Week 48 raltegravir results in treatment-naive phase II dose-finding study

Simon Collins, HIV i-Base

Martin Markowitz from the Aaron Diamond AIDS Research Centre presented 48-week results from the phase II raltegravir dose-ranging study in 198 treatment naive patients. The study included efavirenz as a control arm and all patients used background tenofovir plus FTC. [1]

Efficacy and safety results from the 24-week analysis of this study were presented at the Retrovirus conference earlier this year and, together will full study details, were reported previously in HTB. [2, 3]

The summary of the IAS presentation generally showed that the impressive week 24 results were maintained through to week 48.

Proportions of patients achieving viral reductions to <50 copies/mL at week 48 remained over 80%, and was 88% in the highest dose groups (see Table 1).

Table 1: Raltegravir (RAL) vs efavirenz in treatment naive patients at 24 and 48 weeks

Treatment group (with TDF/3TC) N % pts <400 copies/mL % pts <50 copies/mL
Week 24 Week 48 Week 24 Week 48
RAL 100mg BD 39 95 97 87 85
RAL 200mg BD 40 85 85 85 83
RAL 400mg BD 41 98 98 93 88
RAL 600mg BD 40 95 90 95 88
Efavirenz QD 38 95 87 92 87

The side effect profile was similar in all groups, though raltevgravir had fewer CNS-related events, and a better lipid profile – with no effect on total cholesterol, LDL cholesterol or triglyceride levels.

In a second presentation in the same session, John Murray from the National Centre in HIV Epidemiology and Clinical Research, Sydney, presented an analysis of the viral decay kinetics seen with raltegravir. [4]

Nine days monotherapy showed no differences in early decline between difference doses studied. In combination therapy, the raltegravir arms showed a much faster viral load reduction to <50 copies/mL, compared to the efavirenz arm at day 15 (p<0.047), at day 29 (p<0.003), and at day 57 (p<0.006). Median second phase viral levels for the raltegravir groups were significantly reduced by 70% over the EFV group (p<0.0001). First phase decline involves the loss of productively infected cells with a half-life of 1.5 days, second phase is loss of long-lived cells with a half-life of 14 days.

Murray suggested two hypothesis that may explain this more rapid drop: 1) that second phase virus arises from cells newly infected by long-lived infected cells, or 2) that it arises from activation of latently infected cells with full-length unintegrated HIV DNA.

Cross-resistance between integrase inhibitors was a main focus at the International Resistance Workshop, that was held in Barbados earlier this year, and reported in the last issue of HTB. [5]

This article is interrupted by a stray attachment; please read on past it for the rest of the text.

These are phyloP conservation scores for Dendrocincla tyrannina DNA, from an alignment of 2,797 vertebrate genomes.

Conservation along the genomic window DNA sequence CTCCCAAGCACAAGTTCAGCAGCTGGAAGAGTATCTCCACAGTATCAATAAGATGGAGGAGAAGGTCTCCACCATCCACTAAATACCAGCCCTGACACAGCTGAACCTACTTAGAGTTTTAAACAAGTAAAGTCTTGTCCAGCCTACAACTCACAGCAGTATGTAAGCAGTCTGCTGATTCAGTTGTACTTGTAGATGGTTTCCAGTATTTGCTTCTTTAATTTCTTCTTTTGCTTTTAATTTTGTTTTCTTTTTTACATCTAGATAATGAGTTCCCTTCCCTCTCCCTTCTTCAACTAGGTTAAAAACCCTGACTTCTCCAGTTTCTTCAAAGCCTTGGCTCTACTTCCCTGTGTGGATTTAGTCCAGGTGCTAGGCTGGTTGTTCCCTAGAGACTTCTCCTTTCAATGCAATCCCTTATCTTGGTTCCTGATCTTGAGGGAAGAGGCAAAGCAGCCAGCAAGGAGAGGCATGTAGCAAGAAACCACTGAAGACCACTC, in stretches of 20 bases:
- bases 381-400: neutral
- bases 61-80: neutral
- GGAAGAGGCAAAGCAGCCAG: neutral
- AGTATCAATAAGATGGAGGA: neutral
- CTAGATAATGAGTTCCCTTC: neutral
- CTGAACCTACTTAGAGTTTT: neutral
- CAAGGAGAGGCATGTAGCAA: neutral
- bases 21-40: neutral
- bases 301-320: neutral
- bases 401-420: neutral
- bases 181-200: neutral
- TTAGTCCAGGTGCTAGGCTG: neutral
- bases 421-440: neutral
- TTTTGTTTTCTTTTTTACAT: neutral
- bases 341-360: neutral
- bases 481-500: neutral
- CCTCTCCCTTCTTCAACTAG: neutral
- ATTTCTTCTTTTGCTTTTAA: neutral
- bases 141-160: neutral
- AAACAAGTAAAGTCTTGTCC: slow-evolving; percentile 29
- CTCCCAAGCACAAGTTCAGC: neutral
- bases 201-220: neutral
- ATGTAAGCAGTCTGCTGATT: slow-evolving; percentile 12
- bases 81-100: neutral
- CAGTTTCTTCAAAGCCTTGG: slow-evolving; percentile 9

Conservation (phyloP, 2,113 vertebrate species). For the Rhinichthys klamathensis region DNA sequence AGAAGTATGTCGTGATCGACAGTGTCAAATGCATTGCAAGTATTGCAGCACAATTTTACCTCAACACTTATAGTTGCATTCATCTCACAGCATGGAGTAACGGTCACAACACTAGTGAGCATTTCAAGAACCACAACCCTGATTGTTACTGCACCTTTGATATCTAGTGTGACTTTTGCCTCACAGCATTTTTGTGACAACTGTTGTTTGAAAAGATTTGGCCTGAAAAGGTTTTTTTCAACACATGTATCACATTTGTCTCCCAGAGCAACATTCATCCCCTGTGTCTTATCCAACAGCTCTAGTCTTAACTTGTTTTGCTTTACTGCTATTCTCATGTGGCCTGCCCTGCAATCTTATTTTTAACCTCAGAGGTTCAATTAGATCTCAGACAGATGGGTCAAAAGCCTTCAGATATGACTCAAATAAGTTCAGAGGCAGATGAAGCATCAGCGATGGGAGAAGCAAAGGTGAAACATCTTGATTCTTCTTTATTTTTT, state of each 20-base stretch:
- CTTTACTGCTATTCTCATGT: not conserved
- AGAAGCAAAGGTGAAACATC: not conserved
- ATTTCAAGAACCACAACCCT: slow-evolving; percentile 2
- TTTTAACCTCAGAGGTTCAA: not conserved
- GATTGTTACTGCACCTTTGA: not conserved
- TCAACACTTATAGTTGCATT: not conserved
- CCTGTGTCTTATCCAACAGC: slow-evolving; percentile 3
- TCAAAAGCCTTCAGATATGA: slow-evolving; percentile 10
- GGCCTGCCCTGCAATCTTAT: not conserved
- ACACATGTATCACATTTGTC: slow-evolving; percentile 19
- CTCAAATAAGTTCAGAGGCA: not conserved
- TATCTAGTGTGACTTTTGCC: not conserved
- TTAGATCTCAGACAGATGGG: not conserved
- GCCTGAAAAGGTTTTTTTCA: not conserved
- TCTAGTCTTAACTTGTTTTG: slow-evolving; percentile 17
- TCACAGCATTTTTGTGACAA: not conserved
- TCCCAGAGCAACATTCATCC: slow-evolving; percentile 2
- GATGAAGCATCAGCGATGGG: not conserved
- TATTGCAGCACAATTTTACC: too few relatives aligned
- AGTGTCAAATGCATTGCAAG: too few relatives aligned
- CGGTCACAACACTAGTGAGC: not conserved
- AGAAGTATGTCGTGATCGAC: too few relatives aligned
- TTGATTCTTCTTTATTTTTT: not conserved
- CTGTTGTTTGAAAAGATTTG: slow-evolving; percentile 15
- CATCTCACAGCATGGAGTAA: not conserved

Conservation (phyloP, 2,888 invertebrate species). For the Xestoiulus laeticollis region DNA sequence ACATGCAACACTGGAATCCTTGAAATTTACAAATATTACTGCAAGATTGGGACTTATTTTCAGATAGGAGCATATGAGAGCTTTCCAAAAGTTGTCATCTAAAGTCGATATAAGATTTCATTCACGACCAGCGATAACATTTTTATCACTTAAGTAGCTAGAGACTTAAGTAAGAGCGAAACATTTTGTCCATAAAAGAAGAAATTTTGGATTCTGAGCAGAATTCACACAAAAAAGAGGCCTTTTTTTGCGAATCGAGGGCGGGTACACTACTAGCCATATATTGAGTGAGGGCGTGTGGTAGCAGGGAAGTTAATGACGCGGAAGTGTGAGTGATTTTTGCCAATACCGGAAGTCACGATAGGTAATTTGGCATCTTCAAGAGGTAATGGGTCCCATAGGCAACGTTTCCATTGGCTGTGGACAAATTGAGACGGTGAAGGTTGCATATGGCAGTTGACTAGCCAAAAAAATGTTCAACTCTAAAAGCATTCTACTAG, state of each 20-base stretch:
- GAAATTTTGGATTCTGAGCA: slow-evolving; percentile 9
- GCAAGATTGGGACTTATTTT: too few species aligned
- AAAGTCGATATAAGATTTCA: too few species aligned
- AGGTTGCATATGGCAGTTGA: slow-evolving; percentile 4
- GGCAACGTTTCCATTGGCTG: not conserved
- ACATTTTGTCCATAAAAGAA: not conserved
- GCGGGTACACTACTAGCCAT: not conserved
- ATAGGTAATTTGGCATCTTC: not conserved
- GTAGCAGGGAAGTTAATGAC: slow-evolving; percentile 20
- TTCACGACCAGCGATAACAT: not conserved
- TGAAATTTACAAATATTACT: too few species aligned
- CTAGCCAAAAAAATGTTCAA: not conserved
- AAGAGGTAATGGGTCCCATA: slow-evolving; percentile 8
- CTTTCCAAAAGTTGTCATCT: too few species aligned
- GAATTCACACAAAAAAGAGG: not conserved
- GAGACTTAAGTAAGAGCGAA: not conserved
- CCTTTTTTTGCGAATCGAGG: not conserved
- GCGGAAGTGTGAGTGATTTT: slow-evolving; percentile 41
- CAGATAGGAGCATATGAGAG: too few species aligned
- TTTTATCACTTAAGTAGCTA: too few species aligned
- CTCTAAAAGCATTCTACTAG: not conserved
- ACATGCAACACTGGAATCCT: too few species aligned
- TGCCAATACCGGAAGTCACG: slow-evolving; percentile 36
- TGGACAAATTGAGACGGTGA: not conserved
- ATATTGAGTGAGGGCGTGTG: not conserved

Limited data supporting the earlier cautions from in vitro research were presented by Edwin DeJesus in case studies of two patients who had failed virologically on Gilead’s investigational integrase inhibitor elvitegravir, and who were non-responders to subsequent use of raltegravir. [6]

A poster at the meeting also presented early information about a second generation integrase inhibitor (MK-2048) which has shown good pharmacokinetics in dog and rat studies and in vitro sensitivity against the N155S mutation that currently leads to cross-resistance between raltegravir and elvitegravir. [7]


As this issue of HTB went to press (5 September), the US FDA advisory committee recommended approval of raltegravir for treatment-experienced patients who have ongoing viral replication despite existing treatment.

Several documents relating to this hearing are available online and suggest a good safety profile, and that raltegravir crosses the blood-brain barrier – something that until now had not been clearly addressed. [8, 9]


  1. Markowitz M, Nguyen B-Y, Gotuzzo E et al. Rapid onset and durable antiretroviral effect of raltegravir (MK-0518), a novel HIV-1 integrase inhibitor, as part of combination ART in treatment HIV-1 infected patients: 48-week data. 4th IAS Conference, Sydney, 2007. Abstract TUAB104.
  2. Integrase inhibitor MK-0518: early results show greater early potency than efavirenz. HIV Treatment Bulletin September 2006.
  3. Lipid profile of integrase inhibitor MK-0518: 24 week results compared to efavirenz in treatment-naive patients. IV Treatment Bulletin, October 2006.
  4. Murray JM, Emery S, Kelleher A et al. The integrase inhibitor raltegravir alters viral decay kinetics of HIV, significantly reducing the second phase and challenging current hypotheses of viral replication. 4th IAS Conference, Sydney, 2007. Abstract TUAB103.
  5. Integrase inhibitors and resistance. HIV Treatment Bulletin, June/July 2007.
  6. DeJesus E, Cohen C, Elion R et al. First report of raltegravir (RAL, MK-0518) use after virologic rebound on elvitegravir (EVT, GS 9137). 4th IAS Conference, Sydney, 2007. Abstract TUPEB032.
  7. Vacca J, Wai J, Fisher T et al. Discovery of MK-2048 – subtle changes confer unique resistance properties to a series of tricyclic hydroxypyrrole integrase strand transfer inhibitors. 4th IAS Conference, Sydney, 2007. Abstract WEPEA088.
  8. Raltegravir FDA Safety Report (08/31/07)
  9. Raltegravir FDA Clinical Development Summary (08/31/07)

Links to other websites are current at date of posting but not maintained.